Tag Archives: Canada

The Spot Writers “Our ‘New Normal'”

Welcome to The Spot Writers. This month’s prompt is to write a “never have/had I ever” story.

This week’s contribution comes from Cathy MacKenzie. Cathy’s novel, WOLVES DON’T KNOCK, a psychological drama, is available from her locally or on Amazon. MISTER WOLFE, the sequel, coming soon! As well as MY BROTHER, THE WOLF, the last of the series.


“Our ‘New Normal’” by Cathy MacKenzie

Never had I ever
Expected to break my wrist—
Or any bone—
Is this the beginning of the end?

Perhaps it was, for:

Never had I ever
Heard such terms:
Physical-distancing, flattening the curve…
What the heck!

Never had I ever
Thought self-isolation would be cruel
And unusual punishment,
For no wrong of mine!

Never had I ever
Imagined imprisonment at home
Other than once-a-week outings for essentials,
Though it’s safer staying home!

Never had I ever
Thought I’d be afraid to grocery shop
Or enter another store—even step outdoors,
But the money I’m saving!

Never had I ever
Imagined I’d be yelled at
For walking down an aisle,
What are those floor arrows?

Never had I ever
Imagined ER treatment like a leper
Because of my postal code,
Isn’t that discrimination?

Never had I ever
Thought I’d be forced to don a mask
Other than on Halloween,
But it hides my wrinkles!

Never had I ever
Thought hugs and family gatherings
Would be forbidden,
The technological alternative does not cut it!

Never had I ever…
Thought the world would change as it has.
Never had I imagined a virus would—or could—
Shut down the world.
Oh, 2020, what have you done?
The year isn’t half over and
The news is too grim to watch
And Nova Scotia mourns and mourns…
Covid-19 deaths of too many elderly,
Canada’s worst mass shooting of twenty-three,
Six dead in a military helicopter crash.
On our porches we left boots for Dylan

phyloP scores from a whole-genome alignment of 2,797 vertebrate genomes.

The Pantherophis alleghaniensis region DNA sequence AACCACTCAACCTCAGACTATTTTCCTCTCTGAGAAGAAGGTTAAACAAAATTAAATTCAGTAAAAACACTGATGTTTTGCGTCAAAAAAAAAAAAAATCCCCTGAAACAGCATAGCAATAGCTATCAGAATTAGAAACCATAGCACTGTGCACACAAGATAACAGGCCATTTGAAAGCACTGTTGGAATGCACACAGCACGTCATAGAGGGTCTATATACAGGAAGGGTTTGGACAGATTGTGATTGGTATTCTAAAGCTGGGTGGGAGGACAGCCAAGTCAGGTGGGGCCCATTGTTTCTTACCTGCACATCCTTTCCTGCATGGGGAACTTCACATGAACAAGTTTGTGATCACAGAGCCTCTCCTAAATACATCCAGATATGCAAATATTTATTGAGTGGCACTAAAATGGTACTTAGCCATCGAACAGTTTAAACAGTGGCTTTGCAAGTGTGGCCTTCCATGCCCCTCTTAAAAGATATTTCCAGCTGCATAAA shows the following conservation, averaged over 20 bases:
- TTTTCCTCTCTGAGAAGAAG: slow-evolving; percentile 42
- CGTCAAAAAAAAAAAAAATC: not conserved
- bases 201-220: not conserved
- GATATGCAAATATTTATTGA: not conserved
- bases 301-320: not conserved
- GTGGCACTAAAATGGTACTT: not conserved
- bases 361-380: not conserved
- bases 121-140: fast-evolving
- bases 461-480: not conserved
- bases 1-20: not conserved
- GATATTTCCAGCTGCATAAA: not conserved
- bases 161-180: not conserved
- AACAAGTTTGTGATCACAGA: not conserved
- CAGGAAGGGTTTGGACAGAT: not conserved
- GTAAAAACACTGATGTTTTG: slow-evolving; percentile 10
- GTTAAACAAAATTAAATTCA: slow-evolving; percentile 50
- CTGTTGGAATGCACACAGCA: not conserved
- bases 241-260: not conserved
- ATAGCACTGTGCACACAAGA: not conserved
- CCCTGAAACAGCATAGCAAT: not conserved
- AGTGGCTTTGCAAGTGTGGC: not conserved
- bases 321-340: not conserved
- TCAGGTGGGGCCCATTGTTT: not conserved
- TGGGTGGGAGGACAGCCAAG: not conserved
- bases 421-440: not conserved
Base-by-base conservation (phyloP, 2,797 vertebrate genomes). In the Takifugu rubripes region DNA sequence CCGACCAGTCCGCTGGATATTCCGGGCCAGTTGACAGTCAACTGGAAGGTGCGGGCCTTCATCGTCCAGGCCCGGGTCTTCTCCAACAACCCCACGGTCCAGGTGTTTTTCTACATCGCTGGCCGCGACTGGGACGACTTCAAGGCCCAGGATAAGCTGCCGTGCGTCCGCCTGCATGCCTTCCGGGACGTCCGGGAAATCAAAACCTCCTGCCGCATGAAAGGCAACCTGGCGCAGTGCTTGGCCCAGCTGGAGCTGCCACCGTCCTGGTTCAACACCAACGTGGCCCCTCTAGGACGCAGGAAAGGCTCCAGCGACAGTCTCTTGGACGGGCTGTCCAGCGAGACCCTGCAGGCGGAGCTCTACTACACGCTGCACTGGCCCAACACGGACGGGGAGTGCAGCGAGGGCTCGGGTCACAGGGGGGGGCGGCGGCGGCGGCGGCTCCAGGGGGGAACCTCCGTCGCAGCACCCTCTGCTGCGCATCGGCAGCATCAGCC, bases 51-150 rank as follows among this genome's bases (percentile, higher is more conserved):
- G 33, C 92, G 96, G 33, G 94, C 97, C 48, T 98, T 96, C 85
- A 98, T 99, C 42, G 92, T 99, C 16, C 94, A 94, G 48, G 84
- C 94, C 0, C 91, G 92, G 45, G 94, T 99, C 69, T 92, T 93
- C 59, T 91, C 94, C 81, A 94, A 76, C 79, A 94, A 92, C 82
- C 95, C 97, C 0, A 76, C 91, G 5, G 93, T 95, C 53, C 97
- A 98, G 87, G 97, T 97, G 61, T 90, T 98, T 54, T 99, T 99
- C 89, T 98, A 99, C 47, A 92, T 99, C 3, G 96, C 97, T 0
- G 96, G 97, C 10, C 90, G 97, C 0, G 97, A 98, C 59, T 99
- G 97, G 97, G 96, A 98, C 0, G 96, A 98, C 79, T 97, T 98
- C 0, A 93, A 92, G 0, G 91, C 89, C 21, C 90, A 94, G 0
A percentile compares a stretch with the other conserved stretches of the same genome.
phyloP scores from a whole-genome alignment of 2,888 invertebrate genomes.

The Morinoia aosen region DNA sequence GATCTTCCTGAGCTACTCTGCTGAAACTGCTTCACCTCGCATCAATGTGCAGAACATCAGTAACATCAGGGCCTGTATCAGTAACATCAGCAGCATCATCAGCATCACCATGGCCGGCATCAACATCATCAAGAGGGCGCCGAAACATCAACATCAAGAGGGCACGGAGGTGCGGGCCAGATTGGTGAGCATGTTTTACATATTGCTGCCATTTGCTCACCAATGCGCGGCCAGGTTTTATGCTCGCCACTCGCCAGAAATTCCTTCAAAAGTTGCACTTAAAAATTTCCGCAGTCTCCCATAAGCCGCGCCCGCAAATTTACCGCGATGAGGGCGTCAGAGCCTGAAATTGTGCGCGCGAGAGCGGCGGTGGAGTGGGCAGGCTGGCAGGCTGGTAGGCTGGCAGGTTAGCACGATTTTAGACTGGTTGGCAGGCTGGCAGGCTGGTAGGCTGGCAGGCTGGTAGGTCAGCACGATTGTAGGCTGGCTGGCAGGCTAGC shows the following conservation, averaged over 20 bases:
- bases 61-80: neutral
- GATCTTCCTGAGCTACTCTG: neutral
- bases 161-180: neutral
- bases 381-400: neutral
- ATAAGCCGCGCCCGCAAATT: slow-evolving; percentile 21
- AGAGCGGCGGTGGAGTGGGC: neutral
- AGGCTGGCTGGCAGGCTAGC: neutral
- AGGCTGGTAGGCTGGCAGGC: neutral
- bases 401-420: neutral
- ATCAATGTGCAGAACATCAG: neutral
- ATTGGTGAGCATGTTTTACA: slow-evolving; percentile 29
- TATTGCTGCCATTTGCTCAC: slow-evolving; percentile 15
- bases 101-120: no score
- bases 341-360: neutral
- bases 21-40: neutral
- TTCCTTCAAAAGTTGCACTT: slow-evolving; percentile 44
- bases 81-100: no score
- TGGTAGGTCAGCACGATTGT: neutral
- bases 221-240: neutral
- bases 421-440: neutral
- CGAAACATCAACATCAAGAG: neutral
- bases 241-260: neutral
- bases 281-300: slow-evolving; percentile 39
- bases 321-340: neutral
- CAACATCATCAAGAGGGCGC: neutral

And lights to guide him home,
A wee bit of hope that soon died.

So many “never-had-I-evers”…

Alas, the world has changed
And not for the better,
But when our “normal” returns
Perhaps people
Will change to better the world.
We can only hope and pray.
But I have my doubts.


The Spot Writers—Our Members:

Val Muller: http://www.valmuller.com/blog/

Catherine A. MacKenzie: https://writingwicket.wordpress.com/wicker-chitter/

Phil Yeats: https://alankemisterauthor.wordpress.com

Chiara De Giorgi: https://chiaradegiorgi.blogspot.ca/

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In honour of Canada Day (July 1) and the U.S. July 4: WOLVES DON’T KNOCK is on sale for $10.99 U.S. until July 6. Amazon.com
Also available in Canada for approx. $14.50 on Amazon.ca
Available locally from the author for $15.00.
Wolves Don't Knock FINAL PRINT COVER

Twenty-two-year-old Miranda escapes from her abductor and the wolves that have tormented her soul for six long years. She returns to her childhood home where her mother, Sharon, caring for Miranda’s son, Kevin, has feared for her daughter’s fate. Uncertainty and distrust taint the first year after Miranda’s return. Miranda and Sharon hide secrets they dare not reveal while constantly wondering when Miranda’s kidnapper will reappear. Can mother and daughter bury their demons and repair their strained relationship? Can Miranda bond with the baby she never knew and find the love she so desperately wants? Will Kevin’s father play a role? Will Sharon find the answers she needs to recover from her own troubled past?

Set in Halifax and vicinity, Nova Scotia.

Although this book deals with sensitive issues, there are no graphic sexual scenes.



What a story! What a read! It reminded me a bit of The Room and, of course, a couple other stories like this one. It is engaging though it has difficult themes and elements. —ML

I love the parallel mother/daughter relationship and once the grandmother gets involved, it truly turns into a generational problem. The knock-knock jokes are a stroke of genius. You have wonderful symbolism and use it well throughout. And all the “wolf” connections and descriptions are soooo perfect this should be in a lit course to teach symbolism! —PL